World War I is one of the most tragic and glorious war’s there has been, with the exception of World War II. World War I was the first time when various nations joined together to defeat another set of nations, it symbolizes the beginning of international relations, communication and unity between countries. Kimberly Jensen’s book, Mobilizing Minerva: American Women in the First World War, illustrates the challenges women had to do face to help win the war for the Allies and how suffrage was not only at home.
War is often followed by change; World War I is no exception. World War I is often labeled the cause for the rise of a feminine revolution-“the flapper”. Before the term “flapper” began to describe the “young independently-minded woman of the early Twenties” (Mowry 173), the definition that is most prominent today, it had a 300-year long history. The young woman of the 1920’s was new and rebellious. In her appearance and demeanor, she broke the social constructs of her society.
Released in 1985, The Breakfast Club depicts five high school students from Illinois as they spend a Saturday together in detention. Prior to their arrival, John Bender, Claire Standish, Andy Clark, Brian Johnson, and Allison Reynolds had not met, nor would they have associated with one another on a typical day in high school. After spending nine hours together, however, the group of vastly different adolescents break down emotional barriers, manage to build a sense of intimacy, and some establish dating relationships by the day’s end (Hughes et al., 1985). The film illustrated a rather realistic portrait of adolescence in several topical domains.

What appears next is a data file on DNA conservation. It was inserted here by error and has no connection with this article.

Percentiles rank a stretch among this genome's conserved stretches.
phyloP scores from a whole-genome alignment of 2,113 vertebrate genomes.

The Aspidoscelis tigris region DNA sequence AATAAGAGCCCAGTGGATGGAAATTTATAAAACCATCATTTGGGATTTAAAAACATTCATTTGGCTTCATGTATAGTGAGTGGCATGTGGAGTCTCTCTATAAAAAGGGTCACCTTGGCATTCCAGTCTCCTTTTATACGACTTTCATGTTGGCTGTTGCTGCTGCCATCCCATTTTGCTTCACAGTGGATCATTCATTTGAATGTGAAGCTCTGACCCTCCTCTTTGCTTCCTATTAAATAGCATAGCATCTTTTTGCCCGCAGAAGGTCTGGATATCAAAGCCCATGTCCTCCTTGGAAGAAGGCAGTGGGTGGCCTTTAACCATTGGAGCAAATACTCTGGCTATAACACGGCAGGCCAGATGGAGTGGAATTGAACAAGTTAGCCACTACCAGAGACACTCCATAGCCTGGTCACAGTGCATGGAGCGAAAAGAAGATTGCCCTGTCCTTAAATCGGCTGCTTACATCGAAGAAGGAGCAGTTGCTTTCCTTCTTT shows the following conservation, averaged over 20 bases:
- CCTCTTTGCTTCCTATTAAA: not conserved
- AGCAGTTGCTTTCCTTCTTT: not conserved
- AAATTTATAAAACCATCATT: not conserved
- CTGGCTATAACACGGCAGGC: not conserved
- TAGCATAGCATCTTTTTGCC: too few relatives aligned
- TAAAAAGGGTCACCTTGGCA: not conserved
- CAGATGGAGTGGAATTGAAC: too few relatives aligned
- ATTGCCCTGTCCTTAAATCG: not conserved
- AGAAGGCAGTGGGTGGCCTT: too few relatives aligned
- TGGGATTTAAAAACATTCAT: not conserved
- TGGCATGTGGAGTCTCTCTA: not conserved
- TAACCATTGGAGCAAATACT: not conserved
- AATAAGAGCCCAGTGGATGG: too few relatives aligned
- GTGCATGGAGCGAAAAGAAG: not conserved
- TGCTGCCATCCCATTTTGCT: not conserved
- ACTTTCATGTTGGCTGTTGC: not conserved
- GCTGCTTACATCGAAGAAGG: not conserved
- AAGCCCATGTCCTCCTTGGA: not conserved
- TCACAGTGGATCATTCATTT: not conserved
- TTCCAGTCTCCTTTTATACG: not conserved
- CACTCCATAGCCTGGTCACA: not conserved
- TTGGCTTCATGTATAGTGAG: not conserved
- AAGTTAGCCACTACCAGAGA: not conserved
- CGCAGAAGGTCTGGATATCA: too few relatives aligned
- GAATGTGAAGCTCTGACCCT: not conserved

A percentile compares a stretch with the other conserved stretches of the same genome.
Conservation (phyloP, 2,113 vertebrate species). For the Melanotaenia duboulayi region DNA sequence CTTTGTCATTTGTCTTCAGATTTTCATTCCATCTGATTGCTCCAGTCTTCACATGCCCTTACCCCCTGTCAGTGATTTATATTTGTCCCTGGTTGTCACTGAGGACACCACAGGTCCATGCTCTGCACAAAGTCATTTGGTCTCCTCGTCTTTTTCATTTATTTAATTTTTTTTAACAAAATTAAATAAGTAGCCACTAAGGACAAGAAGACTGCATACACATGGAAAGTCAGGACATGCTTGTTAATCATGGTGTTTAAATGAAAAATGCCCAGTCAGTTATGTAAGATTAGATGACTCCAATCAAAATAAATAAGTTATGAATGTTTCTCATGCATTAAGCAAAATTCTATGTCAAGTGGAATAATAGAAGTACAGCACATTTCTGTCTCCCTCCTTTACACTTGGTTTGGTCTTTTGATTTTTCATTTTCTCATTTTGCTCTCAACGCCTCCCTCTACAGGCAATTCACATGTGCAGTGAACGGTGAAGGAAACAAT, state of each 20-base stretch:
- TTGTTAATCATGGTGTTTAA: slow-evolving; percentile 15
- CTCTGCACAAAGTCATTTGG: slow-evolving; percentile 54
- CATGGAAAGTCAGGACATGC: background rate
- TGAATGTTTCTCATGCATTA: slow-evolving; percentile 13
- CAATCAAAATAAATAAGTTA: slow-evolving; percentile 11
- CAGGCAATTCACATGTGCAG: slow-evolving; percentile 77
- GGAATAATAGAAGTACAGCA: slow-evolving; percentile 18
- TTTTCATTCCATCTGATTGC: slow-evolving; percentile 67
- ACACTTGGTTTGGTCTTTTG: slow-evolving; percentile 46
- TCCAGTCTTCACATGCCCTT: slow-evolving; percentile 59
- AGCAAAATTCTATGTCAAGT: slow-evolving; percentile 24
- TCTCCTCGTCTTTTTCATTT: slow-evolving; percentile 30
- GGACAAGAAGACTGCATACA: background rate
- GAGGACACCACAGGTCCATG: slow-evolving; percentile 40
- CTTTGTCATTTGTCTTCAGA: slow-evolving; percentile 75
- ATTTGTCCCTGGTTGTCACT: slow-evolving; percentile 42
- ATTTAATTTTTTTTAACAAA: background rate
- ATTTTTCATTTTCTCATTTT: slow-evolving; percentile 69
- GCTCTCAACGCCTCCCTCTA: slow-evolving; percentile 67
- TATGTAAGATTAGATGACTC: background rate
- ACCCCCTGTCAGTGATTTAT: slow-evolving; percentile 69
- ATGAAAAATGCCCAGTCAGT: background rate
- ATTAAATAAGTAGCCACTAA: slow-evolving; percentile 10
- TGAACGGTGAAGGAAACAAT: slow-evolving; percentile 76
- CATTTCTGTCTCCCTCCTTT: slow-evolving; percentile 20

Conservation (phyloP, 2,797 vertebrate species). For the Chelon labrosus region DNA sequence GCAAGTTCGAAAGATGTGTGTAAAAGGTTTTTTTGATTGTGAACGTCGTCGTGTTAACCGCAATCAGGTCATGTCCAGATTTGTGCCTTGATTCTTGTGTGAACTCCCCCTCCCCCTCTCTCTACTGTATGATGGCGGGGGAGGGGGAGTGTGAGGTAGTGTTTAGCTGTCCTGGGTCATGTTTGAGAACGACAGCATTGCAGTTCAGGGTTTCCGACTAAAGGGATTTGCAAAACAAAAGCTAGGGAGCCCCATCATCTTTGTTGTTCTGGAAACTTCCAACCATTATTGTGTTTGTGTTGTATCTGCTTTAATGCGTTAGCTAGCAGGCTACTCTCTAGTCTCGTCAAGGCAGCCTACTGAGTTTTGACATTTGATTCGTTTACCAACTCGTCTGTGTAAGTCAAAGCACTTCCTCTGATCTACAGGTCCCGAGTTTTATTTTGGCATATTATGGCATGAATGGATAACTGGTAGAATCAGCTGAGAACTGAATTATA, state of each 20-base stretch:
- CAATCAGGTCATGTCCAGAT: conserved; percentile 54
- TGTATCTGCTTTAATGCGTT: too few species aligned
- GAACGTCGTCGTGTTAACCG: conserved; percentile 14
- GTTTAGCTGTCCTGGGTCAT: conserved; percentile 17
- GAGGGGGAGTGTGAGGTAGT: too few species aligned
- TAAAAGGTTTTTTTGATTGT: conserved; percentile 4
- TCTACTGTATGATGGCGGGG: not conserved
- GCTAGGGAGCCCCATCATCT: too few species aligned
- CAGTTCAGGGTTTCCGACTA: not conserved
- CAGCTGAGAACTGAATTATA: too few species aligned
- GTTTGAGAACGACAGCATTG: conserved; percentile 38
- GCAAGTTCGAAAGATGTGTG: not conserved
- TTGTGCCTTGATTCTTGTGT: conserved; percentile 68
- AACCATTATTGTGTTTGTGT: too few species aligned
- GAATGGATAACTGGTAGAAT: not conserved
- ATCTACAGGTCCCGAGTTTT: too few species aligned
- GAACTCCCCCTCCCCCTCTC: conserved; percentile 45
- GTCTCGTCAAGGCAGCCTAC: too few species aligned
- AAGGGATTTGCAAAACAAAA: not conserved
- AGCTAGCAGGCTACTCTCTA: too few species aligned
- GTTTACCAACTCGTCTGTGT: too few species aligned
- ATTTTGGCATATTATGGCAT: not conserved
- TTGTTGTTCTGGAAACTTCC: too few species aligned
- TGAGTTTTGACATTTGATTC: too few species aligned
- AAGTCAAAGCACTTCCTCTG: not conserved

Throughout world history, there have been countless numbers of war that each occurred under very different circumstances for the countries participating. However, each war commonly took the lives of millions, breaking apart families and destroying cities. The 1900’s was a very unique time period because of the dramatic changes in warfare. New weapons were gradually introduced that increased the amount of damage that could be done with each addition. Over time cannons were replaced by machine guns and eventually nuclear weapons were experimented with. As stronger weapons were introduced, death tolls increased drastically. From the years 1910 to 1990, women across the globe passionately took stands not only against war, but against the extremities of the nuclear arms race.
As the decades change so do the teens. Teenagers from the 1960’s won’t exactly have the same ways of thinking or ways of speaking. The way of life back then was completely different and that has an impact on teens today. Old ways are thrown out and newer ones are brought in, attitudes change. Advance technology changes the way we interact with others compared to the 1960’s. The health concerns may or may not be the same as the health concerns in the year 2014. With teens changing constantly, how will the next generation of teens be like?